Frank asked that I withhold his last name because he didn't want either of the couples to find out where he lives and vandalize his home. He said he called the Post-Gazette "to alert others about this scam."

So who are these people?

"Transient criminals," said Allegheny County police Lt. Bob Downey.

Such as the guys in white vans who engage in theft by deception by selling allegedly expensive speakers that aren't worth anywhere near their stated value?

"That's right," Downey said.

And might they also include those who take advantage of older persons at their front doors with a variety of get-rich-quick schemes that only enrich the perpetrators?

"That's also correct," he said.

Downey said the subject of transient criminals was the topic of a meeting Wednesday of the Middle Atlantic Great Lakes Organized Crime Law Enforcement Network in Castle Shannon.

So what should people do when approached by the "sob story sisters?" Call the local police and notify mall operators and store managers.


Vulnerable seniors, who spend the majority of their time at home, are perfect targets for the mobile scam artist. Smooth-talking fraudsters can convincingly get themselves invited inside to deliver any imaginable sales pitch for products or services. Common among these are the home repair, door-to-door scams.

Home repair scam operators appear unannounced at the home and then proceed to "discover" one or a series of "defects" with the house, from shoddy roofing, to cracked driveways, to dangerous electrical wiring or plumbing. Believing these bogus claims, the victim pays the con-artist a down-payment on repairs.

Predictably, the down-payment goes to a job that is never or only partially completed. Sometimes the fraudulent repair person causes damage to the house—using their screwdriver to puncture a hole in a heating duct, for example—in order to document the need for their repair services.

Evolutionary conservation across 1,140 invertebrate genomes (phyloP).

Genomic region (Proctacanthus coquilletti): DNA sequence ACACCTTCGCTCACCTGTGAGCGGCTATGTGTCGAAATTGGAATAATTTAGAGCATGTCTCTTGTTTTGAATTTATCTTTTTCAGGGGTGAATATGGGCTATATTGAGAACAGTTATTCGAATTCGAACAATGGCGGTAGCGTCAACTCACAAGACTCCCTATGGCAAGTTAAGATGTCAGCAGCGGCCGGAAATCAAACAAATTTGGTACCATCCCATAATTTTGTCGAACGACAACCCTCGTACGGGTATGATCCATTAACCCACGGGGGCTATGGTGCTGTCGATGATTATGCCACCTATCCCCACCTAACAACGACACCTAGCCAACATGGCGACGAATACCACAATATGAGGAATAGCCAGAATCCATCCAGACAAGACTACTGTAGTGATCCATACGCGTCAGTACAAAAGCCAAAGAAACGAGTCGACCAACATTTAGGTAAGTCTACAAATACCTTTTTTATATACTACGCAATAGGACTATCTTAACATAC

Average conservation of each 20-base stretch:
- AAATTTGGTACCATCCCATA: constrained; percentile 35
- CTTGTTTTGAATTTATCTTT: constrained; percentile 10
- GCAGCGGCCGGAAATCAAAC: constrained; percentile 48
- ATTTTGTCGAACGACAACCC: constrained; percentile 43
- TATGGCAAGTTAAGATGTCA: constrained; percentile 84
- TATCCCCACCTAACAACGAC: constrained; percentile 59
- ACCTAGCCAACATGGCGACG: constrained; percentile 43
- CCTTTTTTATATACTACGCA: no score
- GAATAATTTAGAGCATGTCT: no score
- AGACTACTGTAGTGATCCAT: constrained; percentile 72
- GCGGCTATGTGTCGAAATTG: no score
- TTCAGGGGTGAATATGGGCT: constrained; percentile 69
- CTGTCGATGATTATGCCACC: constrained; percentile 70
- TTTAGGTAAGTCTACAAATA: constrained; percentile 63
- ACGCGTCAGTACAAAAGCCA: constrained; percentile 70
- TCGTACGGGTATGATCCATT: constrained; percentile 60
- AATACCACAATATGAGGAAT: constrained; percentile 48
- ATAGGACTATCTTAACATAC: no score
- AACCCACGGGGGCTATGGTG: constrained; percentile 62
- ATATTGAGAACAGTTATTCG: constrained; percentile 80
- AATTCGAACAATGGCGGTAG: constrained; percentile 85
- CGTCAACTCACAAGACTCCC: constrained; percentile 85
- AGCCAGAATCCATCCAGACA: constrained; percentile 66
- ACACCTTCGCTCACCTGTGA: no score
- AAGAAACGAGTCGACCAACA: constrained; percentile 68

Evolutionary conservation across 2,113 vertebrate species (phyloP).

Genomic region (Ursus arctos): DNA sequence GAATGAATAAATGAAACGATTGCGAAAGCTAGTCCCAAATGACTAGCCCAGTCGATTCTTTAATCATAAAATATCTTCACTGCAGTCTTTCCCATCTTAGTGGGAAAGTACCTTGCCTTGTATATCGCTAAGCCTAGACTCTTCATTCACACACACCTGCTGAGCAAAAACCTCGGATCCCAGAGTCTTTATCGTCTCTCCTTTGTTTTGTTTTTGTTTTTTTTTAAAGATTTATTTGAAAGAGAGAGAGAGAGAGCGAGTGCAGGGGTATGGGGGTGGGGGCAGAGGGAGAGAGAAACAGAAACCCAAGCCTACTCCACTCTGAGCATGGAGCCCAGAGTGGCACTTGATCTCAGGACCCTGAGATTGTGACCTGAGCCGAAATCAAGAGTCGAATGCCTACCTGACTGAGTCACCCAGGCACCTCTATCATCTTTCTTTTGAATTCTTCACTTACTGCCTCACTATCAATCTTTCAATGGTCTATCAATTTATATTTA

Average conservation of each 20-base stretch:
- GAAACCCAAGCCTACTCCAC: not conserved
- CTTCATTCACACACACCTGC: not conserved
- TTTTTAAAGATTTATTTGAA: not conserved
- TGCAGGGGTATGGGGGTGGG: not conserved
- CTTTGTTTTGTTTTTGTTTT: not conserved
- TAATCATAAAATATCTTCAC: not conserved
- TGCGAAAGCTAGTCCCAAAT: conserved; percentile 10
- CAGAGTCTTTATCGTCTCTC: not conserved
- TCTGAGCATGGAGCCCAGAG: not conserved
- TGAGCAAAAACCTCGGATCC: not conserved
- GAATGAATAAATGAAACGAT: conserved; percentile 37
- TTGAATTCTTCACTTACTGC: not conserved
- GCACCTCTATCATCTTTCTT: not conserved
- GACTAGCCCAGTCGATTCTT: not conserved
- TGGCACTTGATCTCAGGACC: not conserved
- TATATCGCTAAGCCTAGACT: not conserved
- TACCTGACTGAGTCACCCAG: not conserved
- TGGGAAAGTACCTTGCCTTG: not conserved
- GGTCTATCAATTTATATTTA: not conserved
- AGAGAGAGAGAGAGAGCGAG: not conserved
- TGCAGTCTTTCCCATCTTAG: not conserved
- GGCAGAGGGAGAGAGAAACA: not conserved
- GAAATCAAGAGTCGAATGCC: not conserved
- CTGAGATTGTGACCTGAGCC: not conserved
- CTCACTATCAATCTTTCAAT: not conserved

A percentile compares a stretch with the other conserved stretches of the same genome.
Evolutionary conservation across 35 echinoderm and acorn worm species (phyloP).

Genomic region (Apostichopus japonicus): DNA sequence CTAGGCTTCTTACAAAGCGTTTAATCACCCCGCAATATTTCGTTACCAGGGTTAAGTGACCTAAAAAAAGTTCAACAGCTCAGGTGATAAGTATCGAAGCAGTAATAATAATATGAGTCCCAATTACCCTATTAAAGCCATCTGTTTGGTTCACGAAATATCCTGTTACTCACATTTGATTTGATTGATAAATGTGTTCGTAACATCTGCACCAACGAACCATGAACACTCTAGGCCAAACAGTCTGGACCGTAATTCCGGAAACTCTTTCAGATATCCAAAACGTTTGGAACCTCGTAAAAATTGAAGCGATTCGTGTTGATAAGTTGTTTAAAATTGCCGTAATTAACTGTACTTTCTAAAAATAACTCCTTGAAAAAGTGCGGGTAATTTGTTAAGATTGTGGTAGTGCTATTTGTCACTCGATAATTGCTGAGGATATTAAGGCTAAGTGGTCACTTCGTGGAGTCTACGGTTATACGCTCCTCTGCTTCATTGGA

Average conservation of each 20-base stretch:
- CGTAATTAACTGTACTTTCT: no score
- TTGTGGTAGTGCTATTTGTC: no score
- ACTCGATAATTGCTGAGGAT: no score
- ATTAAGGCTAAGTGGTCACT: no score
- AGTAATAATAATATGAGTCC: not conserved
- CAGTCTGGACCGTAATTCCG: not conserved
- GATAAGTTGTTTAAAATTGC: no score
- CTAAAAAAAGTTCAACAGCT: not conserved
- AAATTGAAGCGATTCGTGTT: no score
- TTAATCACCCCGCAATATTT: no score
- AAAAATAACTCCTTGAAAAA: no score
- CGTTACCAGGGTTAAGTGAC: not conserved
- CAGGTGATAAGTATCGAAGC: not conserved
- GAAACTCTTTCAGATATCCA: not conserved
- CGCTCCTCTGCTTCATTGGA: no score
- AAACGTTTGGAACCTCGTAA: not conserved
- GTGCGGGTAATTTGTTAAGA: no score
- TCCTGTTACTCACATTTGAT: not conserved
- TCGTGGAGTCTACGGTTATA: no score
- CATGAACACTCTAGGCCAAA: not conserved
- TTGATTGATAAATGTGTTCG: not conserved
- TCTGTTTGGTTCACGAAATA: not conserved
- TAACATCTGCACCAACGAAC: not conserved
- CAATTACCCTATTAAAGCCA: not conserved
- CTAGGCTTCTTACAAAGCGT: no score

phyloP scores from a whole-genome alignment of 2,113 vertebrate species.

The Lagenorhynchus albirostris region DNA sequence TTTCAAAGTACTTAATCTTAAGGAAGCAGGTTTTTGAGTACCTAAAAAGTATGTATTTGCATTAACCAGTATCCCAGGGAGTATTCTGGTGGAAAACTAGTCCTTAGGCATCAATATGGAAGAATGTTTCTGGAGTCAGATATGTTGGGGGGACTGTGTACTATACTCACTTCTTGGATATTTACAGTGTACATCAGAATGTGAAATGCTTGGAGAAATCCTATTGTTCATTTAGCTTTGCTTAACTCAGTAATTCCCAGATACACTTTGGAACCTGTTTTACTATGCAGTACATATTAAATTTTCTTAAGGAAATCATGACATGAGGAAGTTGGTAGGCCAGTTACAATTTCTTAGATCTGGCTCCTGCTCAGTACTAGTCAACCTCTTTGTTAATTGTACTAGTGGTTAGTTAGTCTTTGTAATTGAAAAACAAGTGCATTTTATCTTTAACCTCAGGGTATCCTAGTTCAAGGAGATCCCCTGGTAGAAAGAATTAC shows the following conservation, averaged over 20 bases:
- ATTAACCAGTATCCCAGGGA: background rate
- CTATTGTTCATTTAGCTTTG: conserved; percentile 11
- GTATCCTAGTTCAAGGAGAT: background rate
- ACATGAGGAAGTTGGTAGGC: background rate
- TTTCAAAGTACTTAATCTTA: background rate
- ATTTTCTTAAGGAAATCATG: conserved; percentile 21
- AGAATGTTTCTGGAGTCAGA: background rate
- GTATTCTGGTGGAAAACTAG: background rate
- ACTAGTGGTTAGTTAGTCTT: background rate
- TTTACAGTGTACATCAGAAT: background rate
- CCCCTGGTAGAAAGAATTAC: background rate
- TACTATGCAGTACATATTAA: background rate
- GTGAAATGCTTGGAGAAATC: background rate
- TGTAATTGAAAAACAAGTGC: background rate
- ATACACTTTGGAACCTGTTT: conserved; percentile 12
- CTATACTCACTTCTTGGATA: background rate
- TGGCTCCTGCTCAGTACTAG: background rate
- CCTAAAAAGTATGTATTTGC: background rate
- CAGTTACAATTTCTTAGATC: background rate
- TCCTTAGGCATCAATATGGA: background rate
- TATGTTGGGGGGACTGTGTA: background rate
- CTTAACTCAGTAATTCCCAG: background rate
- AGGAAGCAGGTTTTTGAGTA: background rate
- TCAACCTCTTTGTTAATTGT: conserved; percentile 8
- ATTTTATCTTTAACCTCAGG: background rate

Also be aware of anyone claiming to be an inspector from your local utility company. This individual may claim to be conducting a routine inspection and may request to see your fuse box, furnace, or water meter.

Upon ‘inspection’, this person informs you that a number of regulations are being violated and that certain repairs are necessary to ensure continuance of your water, natural gas, or hydro-electricity.

The inspector then gives you the name of someone who is able to do the job on short notice at a reasonable price. In actual fact, there is nothing wrong with your utilities and the inspector and the friend will split any profit from your ‘repairs.'

In one "Water Department" scam the con would just call and tell an elderly female victim that he needed to do official repairs and it would cost thousands. The next day he would show up at the intended victim's residence and obtain a check for services that were never rendered.